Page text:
We believe that parental behaviour unwittingly 'trains' children to be violent. Parents model abusive behaviour by using violence to control the child; the child thus learns that violence pays. Children learn the techniques of being violent from their parents, and also the moral justification for violence.
Last year I was for the first time in my adult life the recipient of violence. While driving home from work one evening I made an error of judgement which resulted in another car ploughing into mine. I believe the accident was my fault, though its severity owed something to the other driver's speed. Sitting shocked in my seat after the accident, I saw the other driver a man of about 30 (I am 55) leap out of his car and run to my door. He hauled the door open, punched me twice, hard, once in the eye and once in the mouth, then grabbed me around the throat and began to throttle me (my throat took a month to recover). He then hauled me out of the car and threw me to the ground. He was about to jump on me when, fortunately, some other motorists pulled him away. A couple of weeks later I spoke to the young man and asked him why he did what he did. His reply was clear and simple: "You did wrong, so I gave you a slap". That told me much about the rules he absorbed as a child.
I am familiar with the phrase "just gave him a slap" from my work with violent offenders, when they describe incidents in which they have busted the jaws and ribs of people who crossed them. A great deal of severe child abuse is similarly described as a slap or a tap by abusing parents. Child abuse is usually the end of a continuum that began with "punishment". NSPCC reports show that frequent punishments by parents include shaking, throwing, freezing baths, pulling hair, biting, scalding and the Chinese burn. Three quarters of babies are hit before they are one year old, and more than one third of children are hit with an implement.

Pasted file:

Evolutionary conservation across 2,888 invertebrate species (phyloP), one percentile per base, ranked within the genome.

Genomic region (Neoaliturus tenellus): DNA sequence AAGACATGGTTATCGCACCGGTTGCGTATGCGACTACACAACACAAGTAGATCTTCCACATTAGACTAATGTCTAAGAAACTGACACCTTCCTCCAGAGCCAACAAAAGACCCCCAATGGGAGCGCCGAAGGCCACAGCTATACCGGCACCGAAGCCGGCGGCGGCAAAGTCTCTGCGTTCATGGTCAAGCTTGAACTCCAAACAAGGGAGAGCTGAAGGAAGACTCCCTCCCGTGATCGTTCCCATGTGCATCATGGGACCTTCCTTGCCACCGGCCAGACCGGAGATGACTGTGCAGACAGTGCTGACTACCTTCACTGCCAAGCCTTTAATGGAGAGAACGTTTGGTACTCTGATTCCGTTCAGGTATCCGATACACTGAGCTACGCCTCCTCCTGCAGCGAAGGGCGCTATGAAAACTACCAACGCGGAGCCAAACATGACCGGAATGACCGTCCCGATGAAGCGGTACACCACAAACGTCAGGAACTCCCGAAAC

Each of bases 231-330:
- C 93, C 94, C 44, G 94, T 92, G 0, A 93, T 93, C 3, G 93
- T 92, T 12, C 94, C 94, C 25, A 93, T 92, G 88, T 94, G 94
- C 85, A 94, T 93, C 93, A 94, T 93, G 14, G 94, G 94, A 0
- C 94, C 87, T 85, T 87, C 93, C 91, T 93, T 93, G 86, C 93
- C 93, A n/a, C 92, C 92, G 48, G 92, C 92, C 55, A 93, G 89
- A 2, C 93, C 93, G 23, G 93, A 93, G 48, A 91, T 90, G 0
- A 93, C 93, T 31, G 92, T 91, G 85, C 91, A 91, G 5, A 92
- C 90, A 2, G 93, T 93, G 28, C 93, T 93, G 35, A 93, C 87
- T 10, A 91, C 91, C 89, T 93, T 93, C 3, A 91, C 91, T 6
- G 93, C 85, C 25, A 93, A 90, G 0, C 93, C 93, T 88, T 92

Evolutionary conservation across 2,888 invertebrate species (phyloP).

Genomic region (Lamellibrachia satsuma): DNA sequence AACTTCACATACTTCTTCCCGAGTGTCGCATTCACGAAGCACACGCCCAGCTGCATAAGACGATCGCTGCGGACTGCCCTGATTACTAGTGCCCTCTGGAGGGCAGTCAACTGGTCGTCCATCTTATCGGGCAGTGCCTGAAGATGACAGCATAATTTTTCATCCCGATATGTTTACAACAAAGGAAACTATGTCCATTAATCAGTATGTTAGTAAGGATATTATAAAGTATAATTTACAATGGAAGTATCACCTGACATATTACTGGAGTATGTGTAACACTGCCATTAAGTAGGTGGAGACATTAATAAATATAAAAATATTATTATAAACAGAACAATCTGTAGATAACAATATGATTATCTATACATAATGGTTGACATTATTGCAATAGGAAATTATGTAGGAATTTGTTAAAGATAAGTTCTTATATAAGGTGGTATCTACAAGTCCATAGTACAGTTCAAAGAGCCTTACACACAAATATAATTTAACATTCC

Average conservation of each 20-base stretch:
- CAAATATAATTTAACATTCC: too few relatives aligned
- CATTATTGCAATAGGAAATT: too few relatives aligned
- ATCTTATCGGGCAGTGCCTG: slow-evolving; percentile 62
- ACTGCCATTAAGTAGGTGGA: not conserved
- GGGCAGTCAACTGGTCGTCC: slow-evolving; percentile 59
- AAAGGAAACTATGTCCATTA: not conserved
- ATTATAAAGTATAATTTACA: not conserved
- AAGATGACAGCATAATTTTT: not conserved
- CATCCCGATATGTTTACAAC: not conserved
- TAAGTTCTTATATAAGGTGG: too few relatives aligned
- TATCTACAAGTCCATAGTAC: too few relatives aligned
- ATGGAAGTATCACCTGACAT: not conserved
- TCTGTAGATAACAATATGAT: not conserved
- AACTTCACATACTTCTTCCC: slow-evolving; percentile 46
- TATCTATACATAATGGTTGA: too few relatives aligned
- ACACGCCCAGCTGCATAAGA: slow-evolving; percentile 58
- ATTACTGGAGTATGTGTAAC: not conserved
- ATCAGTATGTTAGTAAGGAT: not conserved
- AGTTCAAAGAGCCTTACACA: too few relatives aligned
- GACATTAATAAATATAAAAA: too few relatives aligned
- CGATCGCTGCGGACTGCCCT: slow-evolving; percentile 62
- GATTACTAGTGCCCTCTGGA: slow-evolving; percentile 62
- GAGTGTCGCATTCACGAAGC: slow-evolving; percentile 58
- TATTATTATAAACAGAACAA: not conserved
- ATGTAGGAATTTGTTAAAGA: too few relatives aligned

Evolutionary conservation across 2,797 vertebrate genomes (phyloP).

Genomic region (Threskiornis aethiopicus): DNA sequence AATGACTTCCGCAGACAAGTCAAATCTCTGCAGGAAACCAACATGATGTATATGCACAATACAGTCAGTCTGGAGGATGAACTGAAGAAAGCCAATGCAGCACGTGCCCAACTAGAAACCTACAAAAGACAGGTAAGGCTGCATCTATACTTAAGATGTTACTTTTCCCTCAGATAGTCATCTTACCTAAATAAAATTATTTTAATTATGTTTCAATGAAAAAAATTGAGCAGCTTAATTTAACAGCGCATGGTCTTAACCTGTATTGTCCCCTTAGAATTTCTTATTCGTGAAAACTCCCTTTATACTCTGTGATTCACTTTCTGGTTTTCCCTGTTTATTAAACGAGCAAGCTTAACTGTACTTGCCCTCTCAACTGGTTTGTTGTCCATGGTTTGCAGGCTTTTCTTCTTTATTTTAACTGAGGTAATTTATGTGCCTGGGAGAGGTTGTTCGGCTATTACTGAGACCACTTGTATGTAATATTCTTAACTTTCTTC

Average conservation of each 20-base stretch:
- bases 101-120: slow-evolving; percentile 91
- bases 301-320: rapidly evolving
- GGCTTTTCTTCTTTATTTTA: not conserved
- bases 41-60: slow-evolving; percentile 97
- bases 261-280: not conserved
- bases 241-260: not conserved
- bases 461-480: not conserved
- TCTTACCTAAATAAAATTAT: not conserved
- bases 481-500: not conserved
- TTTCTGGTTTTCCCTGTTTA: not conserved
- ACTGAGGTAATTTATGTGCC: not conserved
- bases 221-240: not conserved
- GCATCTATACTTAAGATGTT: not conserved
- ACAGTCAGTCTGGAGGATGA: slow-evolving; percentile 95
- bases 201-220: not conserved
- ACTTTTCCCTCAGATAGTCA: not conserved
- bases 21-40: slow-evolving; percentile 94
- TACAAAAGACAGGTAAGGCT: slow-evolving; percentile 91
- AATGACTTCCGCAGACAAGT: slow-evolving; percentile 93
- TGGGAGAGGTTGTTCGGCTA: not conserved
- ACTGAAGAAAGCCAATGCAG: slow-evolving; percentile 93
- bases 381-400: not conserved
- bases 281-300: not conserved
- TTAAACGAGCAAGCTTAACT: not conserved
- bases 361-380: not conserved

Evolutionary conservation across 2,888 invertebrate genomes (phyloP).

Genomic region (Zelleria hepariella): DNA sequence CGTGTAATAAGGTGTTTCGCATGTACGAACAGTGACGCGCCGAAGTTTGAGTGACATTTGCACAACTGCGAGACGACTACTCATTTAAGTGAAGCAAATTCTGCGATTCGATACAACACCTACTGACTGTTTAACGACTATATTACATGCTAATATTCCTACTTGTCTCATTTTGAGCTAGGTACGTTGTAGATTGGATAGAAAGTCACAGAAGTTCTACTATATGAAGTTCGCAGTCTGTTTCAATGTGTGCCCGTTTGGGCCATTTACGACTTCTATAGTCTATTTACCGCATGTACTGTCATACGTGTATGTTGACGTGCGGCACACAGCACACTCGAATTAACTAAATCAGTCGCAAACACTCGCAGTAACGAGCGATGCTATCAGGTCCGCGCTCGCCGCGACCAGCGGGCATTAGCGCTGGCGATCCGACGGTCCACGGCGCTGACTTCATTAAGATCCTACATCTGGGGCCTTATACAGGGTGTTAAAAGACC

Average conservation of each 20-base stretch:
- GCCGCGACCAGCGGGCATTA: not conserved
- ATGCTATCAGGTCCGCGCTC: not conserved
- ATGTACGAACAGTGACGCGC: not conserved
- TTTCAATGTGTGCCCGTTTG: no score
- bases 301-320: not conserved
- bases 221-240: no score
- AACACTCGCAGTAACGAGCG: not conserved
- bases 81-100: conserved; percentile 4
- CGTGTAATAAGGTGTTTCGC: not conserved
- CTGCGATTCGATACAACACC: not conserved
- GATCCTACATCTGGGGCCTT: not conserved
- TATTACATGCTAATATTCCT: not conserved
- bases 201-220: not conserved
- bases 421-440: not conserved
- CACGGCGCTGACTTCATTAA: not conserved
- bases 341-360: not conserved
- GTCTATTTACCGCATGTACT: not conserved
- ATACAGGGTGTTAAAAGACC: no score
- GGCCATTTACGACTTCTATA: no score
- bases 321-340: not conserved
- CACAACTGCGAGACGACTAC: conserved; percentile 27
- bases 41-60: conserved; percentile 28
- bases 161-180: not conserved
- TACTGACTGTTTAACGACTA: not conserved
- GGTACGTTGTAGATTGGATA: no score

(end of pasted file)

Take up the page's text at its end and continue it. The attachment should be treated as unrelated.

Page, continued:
Parents justify this abusive punishment as being "for the child's own good" (if you have not done so already, please read Alice Miller7). Analysis of parents' thought patterns when committing abuse shows that they often have unrealistic expectations, requiring children to show understanding at a level 12 months or more beyond what is appropriate for their age. They also make wrong interpretations for example, that the child deliberately seeks to annoy.
According to the eminent psychologist Dr Jerry Patterson (who carried out pioneering work on the contribution of coercive family processes to child behaviour problems) and his colleagues,8 the cycle of violence persists because violent family members directly train their children in antisocial behaviours. Such parents use little positive reinforcement, while effective punishment for deviant behaviours is missing or erratic, and "dozens of daily interactions" reinforce coercive behaviour. Some reinforcement is positive (for instance laughing and paying attention), but the most important is escape-conditioning: the child uses aversive behaviours to terminate unwelcome intrusions. Examples include toddler temper tantrums, screaming fits and hitting siblings or the mother to avoid having to do something they don't want to do. These behaviours are reinforced if they produce the result the child desires. Unfortunately unskilled parents often themselves respond by shouting or hitting. As the training continues, children and parents gradually escalate the intensity of their coercive behaviours, in an upward spiral of aggressive interactions, often leading to high-amplitude behaviours such as mutual hitting and physical attacks. In this training, the child eventually learns to control other family members through coercive means.
The use of harsh discipline may be the core practice within families which fosters the development of future violence in the recipient. Harsh parenting frequently runs in families, as people tend, consciously or unconsciously, to copy the parenting styles of their own parents. There are many examples showing how families may continue a pattern of chronic and very severe child maltreatment over many generations, despite substantial intervention.5
Among many studies indicating that harsh discipline leads to violence and criminality in children are those9,10 showing poor or explosive discipline practices of grandparents correlated with antisocial behaviour by both parents and grandchildren.